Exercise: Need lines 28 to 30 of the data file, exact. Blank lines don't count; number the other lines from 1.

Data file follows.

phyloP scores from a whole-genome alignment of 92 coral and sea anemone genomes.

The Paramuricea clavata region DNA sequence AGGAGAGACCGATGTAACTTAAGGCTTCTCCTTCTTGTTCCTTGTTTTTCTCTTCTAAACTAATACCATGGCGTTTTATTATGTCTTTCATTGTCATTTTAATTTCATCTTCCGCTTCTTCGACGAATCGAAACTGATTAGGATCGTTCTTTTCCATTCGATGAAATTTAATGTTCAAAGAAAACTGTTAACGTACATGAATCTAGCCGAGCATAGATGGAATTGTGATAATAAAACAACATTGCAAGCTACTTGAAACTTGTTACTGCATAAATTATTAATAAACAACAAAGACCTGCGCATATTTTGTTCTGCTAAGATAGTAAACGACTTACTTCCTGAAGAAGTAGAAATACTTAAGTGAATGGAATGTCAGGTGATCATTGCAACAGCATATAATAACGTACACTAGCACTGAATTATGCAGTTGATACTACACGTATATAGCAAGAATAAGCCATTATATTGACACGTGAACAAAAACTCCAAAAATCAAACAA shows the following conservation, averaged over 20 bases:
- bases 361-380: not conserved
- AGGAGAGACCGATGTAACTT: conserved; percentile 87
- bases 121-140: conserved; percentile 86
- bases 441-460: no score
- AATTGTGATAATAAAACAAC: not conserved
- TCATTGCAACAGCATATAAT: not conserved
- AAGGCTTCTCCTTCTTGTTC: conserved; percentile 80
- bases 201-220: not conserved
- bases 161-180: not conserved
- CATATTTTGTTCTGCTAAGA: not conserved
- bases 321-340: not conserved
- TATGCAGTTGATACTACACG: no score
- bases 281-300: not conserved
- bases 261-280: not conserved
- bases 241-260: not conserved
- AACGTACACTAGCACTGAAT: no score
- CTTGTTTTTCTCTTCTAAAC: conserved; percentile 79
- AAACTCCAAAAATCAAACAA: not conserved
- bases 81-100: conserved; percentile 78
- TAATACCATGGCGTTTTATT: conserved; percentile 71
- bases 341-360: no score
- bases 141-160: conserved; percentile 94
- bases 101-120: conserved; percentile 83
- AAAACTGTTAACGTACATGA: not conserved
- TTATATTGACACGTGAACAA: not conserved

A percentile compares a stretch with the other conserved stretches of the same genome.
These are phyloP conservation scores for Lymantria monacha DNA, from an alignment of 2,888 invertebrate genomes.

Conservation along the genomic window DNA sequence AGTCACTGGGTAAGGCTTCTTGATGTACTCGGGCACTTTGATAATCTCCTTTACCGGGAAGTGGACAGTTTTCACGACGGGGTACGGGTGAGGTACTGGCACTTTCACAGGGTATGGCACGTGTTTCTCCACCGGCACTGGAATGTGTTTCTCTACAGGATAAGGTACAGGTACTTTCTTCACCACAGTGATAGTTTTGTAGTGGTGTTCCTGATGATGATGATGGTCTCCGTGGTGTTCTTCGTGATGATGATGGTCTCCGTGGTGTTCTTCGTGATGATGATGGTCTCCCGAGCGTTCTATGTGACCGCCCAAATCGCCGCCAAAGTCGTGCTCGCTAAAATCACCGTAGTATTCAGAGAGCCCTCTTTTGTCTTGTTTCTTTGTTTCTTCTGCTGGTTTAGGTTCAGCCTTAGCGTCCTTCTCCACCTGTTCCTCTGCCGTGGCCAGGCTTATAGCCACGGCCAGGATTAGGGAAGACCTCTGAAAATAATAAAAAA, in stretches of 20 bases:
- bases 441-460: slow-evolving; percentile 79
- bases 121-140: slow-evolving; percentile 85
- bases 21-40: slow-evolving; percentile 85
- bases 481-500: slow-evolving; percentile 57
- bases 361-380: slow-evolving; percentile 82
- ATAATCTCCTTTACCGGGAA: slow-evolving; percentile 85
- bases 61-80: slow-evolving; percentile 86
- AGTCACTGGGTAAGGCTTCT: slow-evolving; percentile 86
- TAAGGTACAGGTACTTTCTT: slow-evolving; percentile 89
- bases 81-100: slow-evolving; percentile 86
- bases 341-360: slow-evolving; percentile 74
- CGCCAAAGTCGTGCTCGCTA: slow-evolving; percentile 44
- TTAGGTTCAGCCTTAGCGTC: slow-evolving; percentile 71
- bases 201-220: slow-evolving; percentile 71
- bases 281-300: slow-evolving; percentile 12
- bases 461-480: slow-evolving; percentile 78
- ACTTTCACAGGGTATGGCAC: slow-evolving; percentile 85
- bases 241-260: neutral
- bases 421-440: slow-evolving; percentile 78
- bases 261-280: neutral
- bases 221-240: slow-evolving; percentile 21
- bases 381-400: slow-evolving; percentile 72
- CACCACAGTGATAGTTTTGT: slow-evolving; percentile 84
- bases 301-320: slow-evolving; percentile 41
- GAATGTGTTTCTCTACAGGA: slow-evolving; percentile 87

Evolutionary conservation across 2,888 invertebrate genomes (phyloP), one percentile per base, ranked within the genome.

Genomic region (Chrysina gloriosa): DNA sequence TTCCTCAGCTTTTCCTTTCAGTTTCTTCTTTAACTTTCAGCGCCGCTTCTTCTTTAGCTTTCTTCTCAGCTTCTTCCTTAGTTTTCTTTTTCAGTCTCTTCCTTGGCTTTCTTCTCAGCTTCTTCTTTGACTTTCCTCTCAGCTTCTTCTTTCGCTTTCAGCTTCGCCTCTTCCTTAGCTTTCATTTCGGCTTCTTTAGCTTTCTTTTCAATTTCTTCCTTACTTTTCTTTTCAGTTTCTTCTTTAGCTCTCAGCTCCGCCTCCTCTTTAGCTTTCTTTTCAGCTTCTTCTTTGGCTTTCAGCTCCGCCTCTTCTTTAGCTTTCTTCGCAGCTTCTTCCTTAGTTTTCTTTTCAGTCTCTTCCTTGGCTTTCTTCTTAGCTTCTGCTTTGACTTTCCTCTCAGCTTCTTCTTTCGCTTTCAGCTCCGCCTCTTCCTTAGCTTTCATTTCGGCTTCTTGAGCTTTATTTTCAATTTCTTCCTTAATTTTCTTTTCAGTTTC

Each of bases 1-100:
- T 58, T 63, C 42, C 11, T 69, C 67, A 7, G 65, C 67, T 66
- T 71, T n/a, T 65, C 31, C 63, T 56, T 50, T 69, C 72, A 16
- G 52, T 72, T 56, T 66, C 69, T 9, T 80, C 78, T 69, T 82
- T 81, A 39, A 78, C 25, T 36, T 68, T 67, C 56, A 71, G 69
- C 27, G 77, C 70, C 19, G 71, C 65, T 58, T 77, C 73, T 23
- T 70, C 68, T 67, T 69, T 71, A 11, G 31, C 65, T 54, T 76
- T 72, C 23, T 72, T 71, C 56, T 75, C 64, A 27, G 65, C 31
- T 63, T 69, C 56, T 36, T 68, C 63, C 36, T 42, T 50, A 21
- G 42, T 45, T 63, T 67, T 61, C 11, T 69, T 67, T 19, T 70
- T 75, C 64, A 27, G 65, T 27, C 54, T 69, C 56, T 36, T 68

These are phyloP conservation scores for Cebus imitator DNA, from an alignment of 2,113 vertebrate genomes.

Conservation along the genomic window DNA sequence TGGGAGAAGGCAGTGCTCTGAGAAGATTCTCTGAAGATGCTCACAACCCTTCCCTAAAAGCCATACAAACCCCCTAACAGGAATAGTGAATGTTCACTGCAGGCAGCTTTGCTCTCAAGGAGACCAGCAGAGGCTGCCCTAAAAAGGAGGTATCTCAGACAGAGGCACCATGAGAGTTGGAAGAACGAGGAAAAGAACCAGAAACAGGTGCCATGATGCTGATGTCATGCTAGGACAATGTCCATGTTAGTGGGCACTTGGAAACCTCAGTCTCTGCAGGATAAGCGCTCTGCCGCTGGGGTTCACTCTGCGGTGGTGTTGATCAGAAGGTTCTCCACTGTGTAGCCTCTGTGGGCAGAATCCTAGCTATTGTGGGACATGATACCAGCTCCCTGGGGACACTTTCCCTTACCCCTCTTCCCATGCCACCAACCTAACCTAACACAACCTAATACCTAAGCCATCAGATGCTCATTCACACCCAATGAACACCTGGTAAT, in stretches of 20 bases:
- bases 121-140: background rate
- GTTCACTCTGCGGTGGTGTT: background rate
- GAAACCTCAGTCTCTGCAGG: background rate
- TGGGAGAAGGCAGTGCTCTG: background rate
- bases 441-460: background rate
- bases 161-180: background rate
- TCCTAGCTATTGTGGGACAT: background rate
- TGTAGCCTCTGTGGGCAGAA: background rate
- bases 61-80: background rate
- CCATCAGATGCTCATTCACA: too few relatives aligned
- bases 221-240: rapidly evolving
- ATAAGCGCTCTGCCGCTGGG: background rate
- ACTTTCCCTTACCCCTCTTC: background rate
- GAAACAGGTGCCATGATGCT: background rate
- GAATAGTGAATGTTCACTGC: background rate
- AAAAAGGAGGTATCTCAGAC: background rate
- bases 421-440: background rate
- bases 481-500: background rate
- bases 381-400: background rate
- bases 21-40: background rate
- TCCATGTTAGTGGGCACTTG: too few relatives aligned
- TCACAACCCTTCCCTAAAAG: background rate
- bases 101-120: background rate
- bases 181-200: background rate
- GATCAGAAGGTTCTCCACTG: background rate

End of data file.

A percentile compares a stretch with the other conserved stretches of the same genome.
These are phyloP conservation scores for Lymantria monacha DNA, from an alignment of 2,888 invertebrate genomes.

Conservation along the genomic window DNA sequence AGTCACTGGGTAAGGCTTCTTGATGTACTCGGGCACTTTGATAATCTCCTTTACCGGGAAGTGGACAGTTTTCACGACGGGGTACGGGTGAGGTACTGGCACTTTCACAGGGTATGGCACGTGTTTCTCCACCGGCACTGGAATGTGTTTCTCTACAGGATAAGGTACAGGTACTTTCTTCACCACAGTGATAGTTTTGTAGTGGTGTTCCTGATGATGATGATGGTCTCCGTGGTGTTCTTCGTGATGATGATGGTCTCCGTGGTGTTCTTCGTGATGATGATGGTCTCCCGAGCGTTCTATGTGACCGCCCAAATCGCCGCCAAAGTCGTGCTCGCTAAAATCACCGTAGTATTCAGAGAGCCCTCTTTTGTCTTGTTTCTTTGTTTCTTCTGCTGGTTTAGGTTCAGCCTTAGCGTCCTTCTCCACCTGTTCCTCTGCCGTGGCCAGGCTTATAGCCACGGCCAGGATTAGGGAAGACCTCTGAAAATAATAAAAAA, in stretches of 20 bases: